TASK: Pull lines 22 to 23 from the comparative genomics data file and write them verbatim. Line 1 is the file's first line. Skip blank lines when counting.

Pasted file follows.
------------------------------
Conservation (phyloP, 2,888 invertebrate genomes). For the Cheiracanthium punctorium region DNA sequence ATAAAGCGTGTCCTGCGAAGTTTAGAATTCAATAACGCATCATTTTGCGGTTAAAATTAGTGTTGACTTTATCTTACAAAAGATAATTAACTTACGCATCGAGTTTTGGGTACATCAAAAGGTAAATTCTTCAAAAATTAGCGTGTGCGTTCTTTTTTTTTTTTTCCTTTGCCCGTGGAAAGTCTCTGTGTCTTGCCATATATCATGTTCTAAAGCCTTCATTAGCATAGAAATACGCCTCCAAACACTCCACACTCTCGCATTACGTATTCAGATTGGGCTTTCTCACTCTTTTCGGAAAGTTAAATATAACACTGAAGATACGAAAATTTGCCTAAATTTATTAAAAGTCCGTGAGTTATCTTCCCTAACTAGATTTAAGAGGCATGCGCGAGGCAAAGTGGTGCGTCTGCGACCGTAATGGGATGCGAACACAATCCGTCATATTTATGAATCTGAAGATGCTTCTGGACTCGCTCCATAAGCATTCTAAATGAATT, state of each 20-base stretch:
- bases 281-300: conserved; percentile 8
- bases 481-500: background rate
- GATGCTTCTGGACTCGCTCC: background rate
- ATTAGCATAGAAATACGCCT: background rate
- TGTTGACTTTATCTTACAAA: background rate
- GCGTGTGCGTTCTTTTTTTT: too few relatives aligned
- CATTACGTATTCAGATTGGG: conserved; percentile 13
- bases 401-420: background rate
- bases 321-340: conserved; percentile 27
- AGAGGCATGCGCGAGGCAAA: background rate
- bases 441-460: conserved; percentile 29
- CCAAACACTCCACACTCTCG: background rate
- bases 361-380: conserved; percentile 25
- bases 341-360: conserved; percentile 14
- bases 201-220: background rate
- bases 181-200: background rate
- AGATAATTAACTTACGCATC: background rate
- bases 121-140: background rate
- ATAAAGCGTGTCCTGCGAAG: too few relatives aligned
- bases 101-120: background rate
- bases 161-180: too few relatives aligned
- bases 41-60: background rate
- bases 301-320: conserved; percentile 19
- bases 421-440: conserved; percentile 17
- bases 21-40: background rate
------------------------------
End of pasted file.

- bases 161-180: too few relatives aligned
- bases 41-60: background rate